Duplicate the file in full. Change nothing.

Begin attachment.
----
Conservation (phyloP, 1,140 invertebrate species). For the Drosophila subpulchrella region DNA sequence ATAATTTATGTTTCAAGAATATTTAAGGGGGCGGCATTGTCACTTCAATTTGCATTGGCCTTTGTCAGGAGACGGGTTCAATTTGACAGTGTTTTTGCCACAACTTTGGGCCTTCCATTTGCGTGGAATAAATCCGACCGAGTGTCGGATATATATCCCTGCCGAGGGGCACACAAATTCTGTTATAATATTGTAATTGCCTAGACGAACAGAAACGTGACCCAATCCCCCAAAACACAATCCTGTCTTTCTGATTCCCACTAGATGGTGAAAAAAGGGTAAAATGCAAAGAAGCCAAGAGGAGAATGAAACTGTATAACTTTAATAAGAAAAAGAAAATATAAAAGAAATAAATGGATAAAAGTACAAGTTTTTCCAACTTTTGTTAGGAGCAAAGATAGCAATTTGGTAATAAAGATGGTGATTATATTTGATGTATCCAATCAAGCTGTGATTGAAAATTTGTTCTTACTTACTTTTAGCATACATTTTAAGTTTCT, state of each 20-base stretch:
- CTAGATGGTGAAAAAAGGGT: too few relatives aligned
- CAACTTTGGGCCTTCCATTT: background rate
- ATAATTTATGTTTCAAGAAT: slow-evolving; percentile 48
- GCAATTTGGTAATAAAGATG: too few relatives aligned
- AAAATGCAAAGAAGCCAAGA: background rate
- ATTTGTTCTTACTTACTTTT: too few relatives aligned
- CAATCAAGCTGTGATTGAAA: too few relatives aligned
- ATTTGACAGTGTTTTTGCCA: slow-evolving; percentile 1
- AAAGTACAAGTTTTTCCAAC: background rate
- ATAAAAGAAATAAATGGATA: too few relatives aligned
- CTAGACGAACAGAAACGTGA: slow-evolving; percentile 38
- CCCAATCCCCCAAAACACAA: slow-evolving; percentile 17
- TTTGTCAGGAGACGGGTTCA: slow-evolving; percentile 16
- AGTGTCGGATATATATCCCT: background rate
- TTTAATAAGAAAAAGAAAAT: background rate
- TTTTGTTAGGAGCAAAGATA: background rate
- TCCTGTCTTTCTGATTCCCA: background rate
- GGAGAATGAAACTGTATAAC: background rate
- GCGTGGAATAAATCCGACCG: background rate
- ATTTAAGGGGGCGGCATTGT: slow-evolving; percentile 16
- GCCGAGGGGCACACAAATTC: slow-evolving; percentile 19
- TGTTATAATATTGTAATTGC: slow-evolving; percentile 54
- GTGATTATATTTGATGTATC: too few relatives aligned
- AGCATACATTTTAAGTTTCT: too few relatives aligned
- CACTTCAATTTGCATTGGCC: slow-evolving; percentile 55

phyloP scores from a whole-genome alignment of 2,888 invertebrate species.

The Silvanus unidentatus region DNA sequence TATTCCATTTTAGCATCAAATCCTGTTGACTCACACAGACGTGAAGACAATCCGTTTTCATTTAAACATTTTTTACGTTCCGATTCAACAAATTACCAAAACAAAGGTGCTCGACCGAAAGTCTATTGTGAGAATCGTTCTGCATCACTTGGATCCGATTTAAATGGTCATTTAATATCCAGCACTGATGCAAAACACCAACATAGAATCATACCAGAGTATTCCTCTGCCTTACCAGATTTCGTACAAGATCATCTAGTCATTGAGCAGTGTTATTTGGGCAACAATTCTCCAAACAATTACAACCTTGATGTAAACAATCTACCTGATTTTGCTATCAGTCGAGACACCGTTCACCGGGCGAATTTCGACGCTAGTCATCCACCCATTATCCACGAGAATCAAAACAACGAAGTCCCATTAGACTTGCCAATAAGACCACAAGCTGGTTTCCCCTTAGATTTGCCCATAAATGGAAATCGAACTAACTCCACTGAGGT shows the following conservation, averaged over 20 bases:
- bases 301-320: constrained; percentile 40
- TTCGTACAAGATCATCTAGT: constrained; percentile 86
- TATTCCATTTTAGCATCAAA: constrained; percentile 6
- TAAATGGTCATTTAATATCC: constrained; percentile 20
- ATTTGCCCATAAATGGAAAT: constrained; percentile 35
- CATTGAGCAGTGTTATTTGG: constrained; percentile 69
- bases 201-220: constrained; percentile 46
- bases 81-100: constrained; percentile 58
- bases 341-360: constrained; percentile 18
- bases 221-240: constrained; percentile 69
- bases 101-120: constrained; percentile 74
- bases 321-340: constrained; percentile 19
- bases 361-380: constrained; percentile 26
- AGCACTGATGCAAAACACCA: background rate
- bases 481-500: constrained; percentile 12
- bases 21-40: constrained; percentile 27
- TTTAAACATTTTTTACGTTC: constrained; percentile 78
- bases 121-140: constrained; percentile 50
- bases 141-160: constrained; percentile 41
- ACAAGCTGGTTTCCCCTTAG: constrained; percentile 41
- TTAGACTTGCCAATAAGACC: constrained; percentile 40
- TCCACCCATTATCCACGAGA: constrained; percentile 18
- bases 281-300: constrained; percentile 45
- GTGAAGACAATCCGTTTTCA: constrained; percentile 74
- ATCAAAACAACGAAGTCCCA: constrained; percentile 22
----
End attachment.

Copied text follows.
Conservation (phyloP, 1,140 invertebrate species). For the Drosophila subpulchrella region DNA sequence ATAATTTATGTTTCAAGAATATTTAAGGGGGCGGCATTGTCACTTCAATTTGCATTGGCCTTTGTCAGGAGACGGGTTCAATTTGACAGTGTTTTTGCCACAACTTTGGGCCTTCCATTTGCGTGGAATAAATCCGACCGAGTGTCGGATATATATCCCTGCCGAGGGGCACACAAATTCTGTTATAATATTGTAATTGCCTAGACGAACAGAAACGTGACCCAATCCCCCAAAACACAATCCTGTCTTTCTGATTCCCACTAGATGGTGAAAAAAGGGTAAAATGCAAAGAAGCCAAGAGGAGAATGAAACTGTATAACTTTAATAAGAAAAAGAAAATATAAAAGAAATAAATGGATAAAAGTACAAGTTTTTCCAACTTTTGTTAGGAGCAAAGATAGCAATTTGGTAATAAAGATGGTGATTATATTTGATGTATCCAATCAAGCTGTGATTGAAAATTTGTTCTTACTTACTTTTAGCATACATTTTAAGTTTCT, state of each 20-base stretch:
- CTAGATGGTGAAAAAAGGGT: too few relatives aligned
- CAACTTTGGGCCTTCCATTT: background rate
- ATAATTTATGTTTCAAGAAT: slow-evolving; percentile 48
- GCAATTTGGTAATAAAGATG: too few relatives aligned
- AAAATGCAAAGAAGCCAAGA: background rate
- ATTTGTTCTTACTTACTTTT: too few relatives aligned
- CAATCAAGCTGTGATTGAAA: too few relatives aligned
- ATTTGACAGTGTTTTTGCCA: slow-evolving; percentile 1
- AAAGTACAAGTTTTTCCAAC: background rate
- ATAAAAGAAATAAATGGATA: too few relatives aligned
- CTAGACGAACAGAAACGTGA: slow-evolving; percentile 38
- CCCAATCCCCCAAAACACAA: slow-evolving; percentile 17
- TTTGTCAGGAGACGGGTTCA: slow-evolving; percentile 16
- AGTGTCGGATATATATCCCT: background rate
- TTTAATAAGAAAAAGAAAAT: background rate
- TTTTGTTAGGAGCAAAGATA: background rate
- TCCTGTCTTTCTGATTCCCA: background rate
- GGAGAATGAAACTGTATAAC: background rate
- GCGTGGAATAAATCCGACCG: background rate
- ATTTAAGGGGGCGGCATTGT: slow-evolving; percentile 16
- GCCGAGGGGCACACAAATTC: slow-evolving; percentile 19
- TGTTATAATATTGTAATTGC: slow-evolving; percentile 54
- GTGATTATATTTGATGTATC: too few relatives aligned
- AGCATACATTTTAAGTTTCT: too few relatives aligned
- CACTTCAATTTGCATTGGCC: slow-evolving; percentile 55

phyloP scores from a whole-genome alignment of 2,888 invertebrate species.

The Silvanus unidentatus region DNA sequence TATTCCATTTTAGCATCAAATCCTGTTGACTCACACAGACGTGAAGACAATCCGTTTTCATTTAAACATTTTTTACGTTCCGATTCAACAAATTACCAAAACAAAGGTGCTCGACCGAAAGTCTATTGTGAGAATCGTTCTGCATCACTTGGATCCGATTTAAATGGTCATTTAATATCCAGCACTGATGCAAAACACCAACATAGAATCATACCAGAGTATTCCTCTGCCTTACCAGATTTCGTACAAGATCATCTAGTCATTGAGCAGTGTTATTTGGGCAACAATTCTCCAAACAATTACAACCTTGATGTAAACAATCTACCTGATTTTGCTATCAGTCGAGACACCGTTCACCGGGCGAATTTCGACGCTAGTCATCCACCCATTATCCACGAGAATCAAAACAACGAAGTCCCATTAGACTTGCCAATAAGACCACAAGCTGGTTTCCCCTTAGATTTGCCCATAAATGGAAATCGAACTAACTCCACTGAGGT shows the following conservation, averaged over 20 bases:
- bases 301-320: constrained; percentile 40
- TTCGTACAAGATCATCTAGT: constrained; percentile 86
- TATTCCATTTTAGCATCAAA: constrained; percentile 6
- TAAATGGTCATTTAATATCC: constrained; percentile 20
- ATTTGCCCATAAATGGAAAT: constrained; percentile 35
- CATTGAGCAGTGTTATTTGG: constrained; percentile 69
- bases 201-220: constrained; percentile 46
- bases 81-100: constrained; percentile 58
- bases 341-360: constrained; percentile 18
- bases 221-240: constrained; percentile 69
- bases 101-120: constrained; percentile 74
- bases 321-340: constrained; percentile 19
- bases 361-380: constrained; percentile 26
- AGCACTGATGCAAAACACCA: background rate
- bases 481-500: constrained; percentile 12
- bases 21-40: constrained; percentile 27
- TTTAAACATTTTTTACGTTC: constrained; percentile 78
- bases 121-140: constrained; percentile 50
- bases 141-160: constrained; percentile 41
- ACAAGCTGGTTTCCCCTTAG: constrained; percentile 41
- TTAGACTTGCCAATAAGACC: constrained; percentile 40
- TCCACCCATTATCCACGAGA: constrained; percentile 18
- bases 281-300: constrained; percentile 45
- GTGAAGACAATCCGTTTTCA: constrained; percentile 74
- ATCAAAACAACGAAGTCCCA: constrained; percentile 22